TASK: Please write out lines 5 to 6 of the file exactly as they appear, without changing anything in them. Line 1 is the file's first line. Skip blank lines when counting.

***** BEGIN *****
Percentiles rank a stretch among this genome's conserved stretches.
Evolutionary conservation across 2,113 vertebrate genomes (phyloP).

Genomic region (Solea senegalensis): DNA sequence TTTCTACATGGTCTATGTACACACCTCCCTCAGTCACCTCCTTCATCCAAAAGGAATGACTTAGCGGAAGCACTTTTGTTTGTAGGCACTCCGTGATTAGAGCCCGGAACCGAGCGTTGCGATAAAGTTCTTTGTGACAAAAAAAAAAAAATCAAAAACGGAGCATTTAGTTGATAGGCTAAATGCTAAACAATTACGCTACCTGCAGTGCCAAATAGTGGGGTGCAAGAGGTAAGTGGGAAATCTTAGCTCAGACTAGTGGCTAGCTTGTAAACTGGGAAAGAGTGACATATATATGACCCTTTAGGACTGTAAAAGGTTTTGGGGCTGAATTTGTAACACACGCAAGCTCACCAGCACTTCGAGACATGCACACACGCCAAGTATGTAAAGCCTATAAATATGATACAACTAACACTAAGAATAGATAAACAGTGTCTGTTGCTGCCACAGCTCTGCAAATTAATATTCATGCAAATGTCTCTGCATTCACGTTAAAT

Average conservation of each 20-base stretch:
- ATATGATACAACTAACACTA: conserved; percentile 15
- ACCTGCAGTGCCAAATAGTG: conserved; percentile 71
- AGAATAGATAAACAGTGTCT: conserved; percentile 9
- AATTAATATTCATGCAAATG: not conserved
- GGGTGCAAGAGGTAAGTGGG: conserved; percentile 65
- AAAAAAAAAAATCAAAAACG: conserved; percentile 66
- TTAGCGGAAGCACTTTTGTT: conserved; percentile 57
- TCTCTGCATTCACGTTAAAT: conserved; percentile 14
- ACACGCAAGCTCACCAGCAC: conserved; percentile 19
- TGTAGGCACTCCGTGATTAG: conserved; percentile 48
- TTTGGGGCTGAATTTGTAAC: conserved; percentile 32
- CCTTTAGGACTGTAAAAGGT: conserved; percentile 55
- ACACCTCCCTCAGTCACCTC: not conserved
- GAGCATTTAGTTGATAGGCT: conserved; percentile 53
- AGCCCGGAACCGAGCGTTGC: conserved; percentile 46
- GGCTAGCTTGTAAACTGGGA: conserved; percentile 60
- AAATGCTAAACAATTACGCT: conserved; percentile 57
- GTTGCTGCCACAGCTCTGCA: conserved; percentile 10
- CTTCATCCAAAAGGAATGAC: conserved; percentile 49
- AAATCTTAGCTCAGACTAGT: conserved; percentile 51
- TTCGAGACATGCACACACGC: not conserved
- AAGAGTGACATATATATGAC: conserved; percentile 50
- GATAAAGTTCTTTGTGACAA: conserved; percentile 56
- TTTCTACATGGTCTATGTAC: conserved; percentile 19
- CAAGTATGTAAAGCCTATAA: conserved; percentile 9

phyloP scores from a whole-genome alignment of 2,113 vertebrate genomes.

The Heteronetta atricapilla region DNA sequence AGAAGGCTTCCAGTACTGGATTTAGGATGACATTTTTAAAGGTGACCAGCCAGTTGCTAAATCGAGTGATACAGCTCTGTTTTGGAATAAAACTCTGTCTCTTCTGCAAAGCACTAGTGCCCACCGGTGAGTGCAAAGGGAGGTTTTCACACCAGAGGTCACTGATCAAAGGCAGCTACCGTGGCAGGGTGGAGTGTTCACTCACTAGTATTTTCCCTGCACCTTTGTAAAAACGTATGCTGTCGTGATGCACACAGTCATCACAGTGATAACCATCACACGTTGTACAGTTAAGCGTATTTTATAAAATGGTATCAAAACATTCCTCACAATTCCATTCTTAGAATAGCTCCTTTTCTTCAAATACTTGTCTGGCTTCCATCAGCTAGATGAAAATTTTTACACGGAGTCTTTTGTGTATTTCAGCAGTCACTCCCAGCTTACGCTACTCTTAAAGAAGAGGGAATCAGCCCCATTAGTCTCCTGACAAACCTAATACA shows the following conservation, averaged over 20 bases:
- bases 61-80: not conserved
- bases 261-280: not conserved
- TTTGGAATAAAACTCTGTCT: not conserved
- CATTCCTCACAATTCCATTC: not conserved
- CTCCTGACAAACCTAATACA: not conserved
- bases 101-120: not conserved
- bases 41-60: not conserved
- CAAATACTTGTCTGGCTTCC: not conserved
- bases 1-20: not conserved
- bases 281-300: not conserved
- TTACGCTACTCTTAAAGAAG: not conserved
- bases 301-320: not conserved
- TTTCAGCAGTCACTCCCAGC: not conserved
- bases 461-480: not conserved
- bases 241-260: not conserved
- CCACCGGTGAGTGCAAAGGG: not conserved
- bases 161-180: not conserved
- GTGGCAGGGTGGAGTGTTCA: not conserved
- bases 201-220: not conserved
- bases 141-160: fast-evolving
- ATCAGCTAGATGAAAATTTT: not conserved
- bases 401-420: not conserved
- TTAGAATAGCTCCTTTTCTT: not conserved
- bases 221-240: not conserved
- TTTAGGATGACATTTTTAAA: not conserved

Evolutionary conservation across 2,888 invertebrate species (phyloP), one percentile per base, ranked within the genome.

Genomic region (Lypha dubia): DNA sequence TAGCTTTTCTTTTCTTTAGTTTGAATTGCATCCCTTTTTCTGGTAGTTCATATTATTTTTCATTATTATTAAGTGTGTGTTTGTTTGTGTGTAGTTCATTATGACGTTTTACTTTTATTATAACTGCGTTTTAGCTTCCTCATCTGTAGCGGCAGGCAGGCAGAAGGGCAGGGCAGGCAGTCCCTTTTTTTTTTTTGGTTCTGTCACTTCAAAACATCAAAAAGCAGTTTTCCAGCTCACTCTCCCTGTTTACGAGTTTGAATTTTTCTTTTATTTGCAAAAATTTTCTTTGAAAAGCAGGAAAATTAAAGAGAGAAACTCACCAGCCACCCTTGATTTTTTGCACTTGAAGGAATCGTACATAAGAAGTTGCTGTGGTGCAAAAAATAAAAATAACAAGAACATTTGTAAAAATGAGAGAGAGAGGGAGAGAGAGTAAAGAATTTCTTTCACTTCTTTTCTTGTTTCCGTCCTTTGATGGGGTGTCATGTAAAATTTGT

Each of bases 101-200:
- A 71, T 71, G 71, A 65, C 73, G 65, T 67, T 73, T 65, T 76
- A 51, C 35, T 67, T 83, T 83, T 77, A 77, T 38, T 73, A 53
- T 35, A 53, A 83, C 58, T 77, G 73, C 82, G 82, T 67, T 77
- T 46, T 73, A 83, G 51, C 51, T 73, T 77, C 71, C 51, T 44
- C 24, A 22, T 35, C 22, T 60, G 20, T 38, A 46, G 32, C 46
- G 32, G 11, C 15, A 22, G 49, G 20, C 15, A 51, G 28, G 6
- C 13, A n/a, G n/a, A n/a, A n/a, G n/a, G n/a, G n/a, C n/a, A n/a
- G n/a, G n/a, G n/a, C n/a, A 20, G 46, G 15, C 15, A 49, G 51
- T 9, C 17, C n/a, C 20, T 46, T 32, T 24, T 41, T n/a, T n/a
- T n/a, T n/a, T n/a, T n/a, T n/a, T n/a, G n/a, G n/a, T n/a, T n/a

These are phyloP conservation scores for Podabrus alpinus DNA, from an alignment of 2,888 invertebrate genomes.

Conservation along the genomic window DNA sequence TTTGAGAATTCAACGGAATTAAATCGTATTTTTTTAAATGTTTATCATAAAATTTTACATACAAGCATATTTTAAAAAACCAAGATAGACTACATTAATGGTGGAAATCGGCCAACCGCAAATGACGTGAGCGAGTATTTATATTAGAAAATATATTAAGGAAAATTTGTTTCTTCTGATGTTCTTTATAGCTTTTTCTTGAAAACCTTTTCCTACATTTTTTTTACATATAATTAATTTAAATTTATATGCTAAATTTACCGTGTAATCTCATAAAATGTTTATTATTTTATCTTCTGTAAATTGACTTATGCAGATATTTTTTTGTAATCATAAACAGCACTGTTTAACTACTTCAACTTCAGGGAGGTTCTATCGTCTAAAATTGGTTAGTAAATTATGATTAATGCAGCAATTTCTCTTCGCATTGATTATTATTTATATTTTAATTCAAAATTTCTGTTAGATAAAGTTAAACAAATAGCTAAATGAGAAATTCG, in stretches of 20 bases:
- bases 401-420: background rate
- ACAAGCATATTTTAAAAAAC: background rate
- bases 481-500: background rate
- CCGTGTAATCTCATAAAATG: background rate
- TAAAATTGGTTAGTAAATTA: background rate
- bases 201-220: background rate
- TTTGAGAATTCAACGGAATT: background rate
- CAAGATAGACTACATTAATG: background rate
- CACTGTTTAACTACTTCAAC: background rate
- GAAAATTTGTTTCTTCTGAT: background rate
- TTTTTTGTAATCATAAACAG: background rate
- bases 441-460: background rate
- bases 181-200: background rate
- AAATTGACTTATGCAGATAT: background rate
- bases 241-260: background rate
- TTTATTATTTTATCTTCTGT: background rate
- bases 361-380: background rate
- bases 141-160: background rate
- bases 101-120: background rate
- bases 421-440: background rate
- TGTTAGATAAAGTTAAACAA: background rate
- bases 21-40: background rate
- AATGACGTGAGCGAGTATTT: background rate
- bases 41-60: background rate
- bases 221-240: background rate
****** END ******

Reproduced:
- ATATGATACAACTAACACTA: conserved; percentile 15
- ACCTGCAGTGCCAAATAGTG: conserved; percentile 71